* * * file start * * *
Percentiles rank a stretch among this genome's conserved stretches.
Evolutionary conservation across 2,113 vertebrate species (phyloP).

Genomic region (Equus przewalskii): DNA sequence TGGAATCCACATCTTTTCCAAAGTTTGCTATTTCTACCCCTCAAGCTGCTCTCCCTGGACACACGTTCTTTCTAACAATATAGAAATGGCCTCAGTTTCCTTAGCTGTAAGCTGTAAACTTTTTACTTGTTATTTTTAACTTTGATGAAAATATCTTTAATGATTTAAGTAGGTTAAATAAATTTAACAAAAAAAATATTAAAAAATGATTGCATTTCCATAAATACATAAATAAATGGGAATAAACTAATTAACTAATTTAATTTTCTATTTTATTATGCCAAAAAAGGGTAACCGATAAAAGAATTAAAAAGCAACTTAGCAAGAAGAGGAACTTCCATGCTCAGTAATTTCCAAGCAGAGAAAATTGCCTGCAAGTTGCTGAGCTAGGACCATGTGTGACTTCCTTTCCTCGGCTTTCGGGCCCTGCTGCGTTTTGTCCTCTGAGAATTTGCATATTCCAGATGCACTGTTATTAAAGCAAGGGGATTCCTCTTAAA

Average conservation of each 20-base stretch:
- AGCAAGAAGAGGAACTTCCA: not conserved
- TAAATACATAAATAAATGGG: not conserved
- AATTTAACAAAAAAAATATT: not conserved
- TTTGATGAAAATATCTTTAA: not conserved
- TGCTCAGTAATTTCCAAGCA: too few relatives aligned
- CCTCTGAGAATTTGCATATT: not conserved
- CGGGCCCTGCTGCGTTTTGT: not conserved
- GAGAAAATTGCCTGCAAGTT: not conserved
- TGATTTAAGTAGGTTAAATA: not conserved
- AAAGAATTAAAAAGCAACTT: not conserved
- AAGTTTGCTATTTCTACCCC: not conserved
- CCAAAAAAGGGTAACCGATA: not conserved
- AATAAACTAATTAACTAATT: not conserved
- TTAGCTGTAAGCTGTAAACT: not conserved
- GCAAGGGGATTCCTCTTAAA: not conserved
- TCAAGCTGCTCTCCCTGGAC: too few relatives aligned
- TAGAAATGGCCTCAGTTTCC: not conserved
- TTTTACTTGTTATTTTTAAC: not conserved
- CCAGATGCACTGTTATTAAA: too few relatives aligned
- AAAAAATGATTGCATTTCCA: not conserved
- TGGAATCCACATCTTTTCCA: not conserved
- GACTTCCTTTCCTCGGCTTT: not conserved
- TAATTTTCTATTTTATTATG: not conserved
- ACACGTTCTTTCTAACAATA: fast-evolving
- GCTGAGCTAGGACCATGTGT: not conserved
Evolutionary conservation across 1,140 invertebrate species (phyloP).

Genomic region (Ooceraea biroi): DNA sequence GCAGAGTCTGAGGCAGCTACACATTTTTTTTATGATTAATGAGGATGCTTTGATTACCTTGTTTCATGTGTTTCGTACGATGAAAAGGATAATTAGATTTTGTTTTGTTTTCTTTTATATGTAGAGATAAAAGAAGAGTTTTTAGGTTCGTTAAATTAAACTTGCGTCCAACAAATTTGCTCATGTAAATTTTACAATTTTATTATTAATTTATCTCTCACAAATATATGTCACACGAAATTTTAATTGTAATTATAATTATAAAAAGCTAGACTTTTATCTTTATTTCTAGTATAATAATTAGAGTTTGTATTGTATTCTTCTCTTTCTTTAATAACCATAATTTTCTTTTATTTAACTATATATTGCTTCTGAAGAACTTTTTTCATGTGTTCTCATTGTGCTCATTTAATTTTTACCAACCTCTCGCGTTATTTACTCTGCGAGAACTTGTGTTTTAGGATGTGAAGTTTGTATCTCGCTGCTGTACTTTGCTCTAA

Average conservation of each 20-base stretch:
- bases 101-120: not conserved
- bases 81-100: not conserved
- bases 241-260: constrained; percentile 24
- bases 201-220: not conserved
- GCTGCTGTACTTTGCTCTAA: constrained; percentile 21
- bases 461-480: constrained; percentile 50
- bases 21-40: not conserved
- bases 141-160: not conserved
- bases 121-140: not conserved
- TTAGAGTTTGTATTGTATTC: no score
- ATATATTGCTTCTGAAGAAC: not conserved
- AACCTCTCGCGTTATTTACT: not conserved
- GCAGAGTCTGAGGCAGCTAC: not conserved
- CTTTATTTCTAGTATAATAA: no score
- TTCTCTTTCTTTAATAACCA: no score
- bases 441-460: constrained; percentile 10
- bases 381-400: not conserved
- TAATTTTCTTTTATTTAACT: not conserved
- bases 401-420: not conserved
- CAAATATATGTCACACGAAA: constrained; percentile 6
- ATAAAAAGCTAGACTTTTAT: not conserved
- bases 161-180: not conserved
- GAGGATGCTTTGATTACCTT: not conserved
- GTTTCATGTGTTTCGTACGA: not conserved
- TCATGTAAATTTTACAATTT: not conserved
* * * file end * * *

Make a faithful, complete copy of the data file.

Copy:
Percentiles rank a stretch among this genome's conserved stretches.
Evolutionary conservation across 2,113 vertebrate species (phyloP).

Genomic region (Equus przewalskii): DNA sequence TGGAATCCACATCTTTTCCAAAGTTTGCTATTTCTACCCCTCAAGCTGCTCTCCCTGGACACACGTTCTTTCTAACAATATAGAAATGGCCTCAGTTTCCTTAGCTGTAAGCTGTAAACTTTTTACTTGTTATTTTTAACTTTGATGAAAATATCTTTAATGATTTAAGTAGGTTAAATAAATTTAACAAAAAAAATATTAAAAAATGATTGCATTTCCATAAATACATAAATAAATGGGAATAAACTAATTAACTAATTTAATTTTCTATTTTATTATGCCAAAAAAGGGTAACCGATAAAAGAATTAAAAAGCAACTTAGCAAGAAGAGGAACTTCCATGCTCAGTAATTTCCAAGCAGAGAAAATTGCCTGCAAGTTGCTGAGCTAGGACCATGTGTGACTTCCTTTCCTCGGCTTTCGGGCCCTGCTGCGTTTTGTCCTCTGAGAATTTGCATATTCCAGATGCACTGTTATTAAAGCAAGGGGATTCCTCTTAAA

Average conservation of each 20-base stretch:
- AGCAAGAAGAGGAACTTCCA: not conserved
- TAAATACATAAATAAATGGG: not conserved
- AATTTAACAAAAAAAATATT: not conserved
- TTTGATGAAAATATCTTTAA: not conserved
- TGCTCAGTAATTTCCAAGCA: too few relatives aligned
- CCTCTGAGAATTTGCATATT: not conserved
- CGGGCCCTGCTGCGTTTTGT: not conserved
- GAGAAAATTGCCTGCAAGTT: not conserved
- TGATTTAAGTAGGTTAAATA: not conserved
- AAAGAATTAAAAAGCAACTT: not conserved
- AAGTTTGCTATTTCTACCCC: not conserved
- CCAAAAAAGGGTAACCGATA: not conserved
- AATAAACTAATTAACTAATT: not conserved
- TTAGCTGTAAGCTGTAAACT: not conserved
- GCAAGGGGATTCCTCTTAAA: not conserved
- TCAAGCTGCTCTCCCTGGAC: too few relatives aligned
- TAGAAATGGCCTCAGTTTCC: not conserved
- TTTTACTTGTTATTTTTAAC: not conserved
- CCAGATGCACTGTTATTAAA: too few relatives aligned
- AAAAAATGATTGCATTTCCA: not conserved
- TGGAATCCACATCTTTTCCA: not conserved
- GACTTCCTTTCCTCGGCTTT: not conserved
- TAATTTTCTATTTTATTATG: not conserved
- ACACGTTCTTTCTAACAATA: fast-evolving
- GCTGAGCTAGGACCATGTGT: not conserved
Evolutionary conservation across 1,140 invertebrate species (phyloP).

Genomic region (Ooceraea biroi): DNA sequence GCAGAGTCTGAGGCAGCTACACATTTTTTTTATGATTAATGAGGATGCTTTGATTACCTTGTTTCATGTGTTTCGTACGATGAAAAGGATAATTAGATTTTGTTTTGTTTTCTTTTATATGTAGAGATAAAAGAAGAGTTTTTAGGTTCGTTAAATTAAACTTGCGTCCAACAAATTTGCTCATGTAAATTTTACAATTTTATTATTAATTTATCTCTCACAAATATATGTCACACGAAATTTTAATTGTAATTATAATTATAAAAAGCTAGACTTTTATCTTTATTTCTAGTATAATAATTAGAGTTTGTATTGTATTCTTCTCTTTCTTTAATAACCATAATTTTCTTTTATTTAACTATATATTGCTTCTGAAGAACTTTTTTCATGTGTTCTCATTGTGCTCATTTAATTTTTACCAACCTCTCGCGTTATTTACTCTGCGAGAACTTGTGTTTTAGGATGTGAAGTTTGTATCTCGCTGCTGTACTTTGCTCTAA

Average conservation of each 20-base stretch:
- bases 101-120: not conserved
- bases 81-100: not conserved
- bases 241-260: constrained; percentile 24
- bases 201-220: not conserved
- GCTGCTGTACTTTGCTCTAA: constrained; percentile 21
- bases 461-480: constrained; percentile 50
- bases 21-40: not conserved
- bases 141-160: not conserved
- bases 121-140: not conserved
- TTAGAGTTTGTATTGTATTC: no score
- ATATATTGCTTCTGAAGAAC: not conserved
- AACCTCTCGCGTTATTTACT: not conserved
- GCAGAGTCTGAGGCAGCTAC: not conserved
- CTTTATTTCTAGTATAATAA: no score
- TTCTCTTTCTTTAATAACCA: no score
- bases 441-460: constrained; percentile 10
- bases 381-400: not conserved
- TAATTTTCTTTTATTTAACT: not conserved
- bases 401-420: not conserved
- CAAATATATGTCACACGAAA: constrained; percentile 6
- ATAAAAAGCTAGACTTTTAT: not conserved
- bases 161-180: not conserved
- GAGGATGCTTTGATTACCTT: not conserved
- GTTTCATGTGTTTCGTACGA: not conserved
- TCATGTAAATTTTACAATTT: not conserved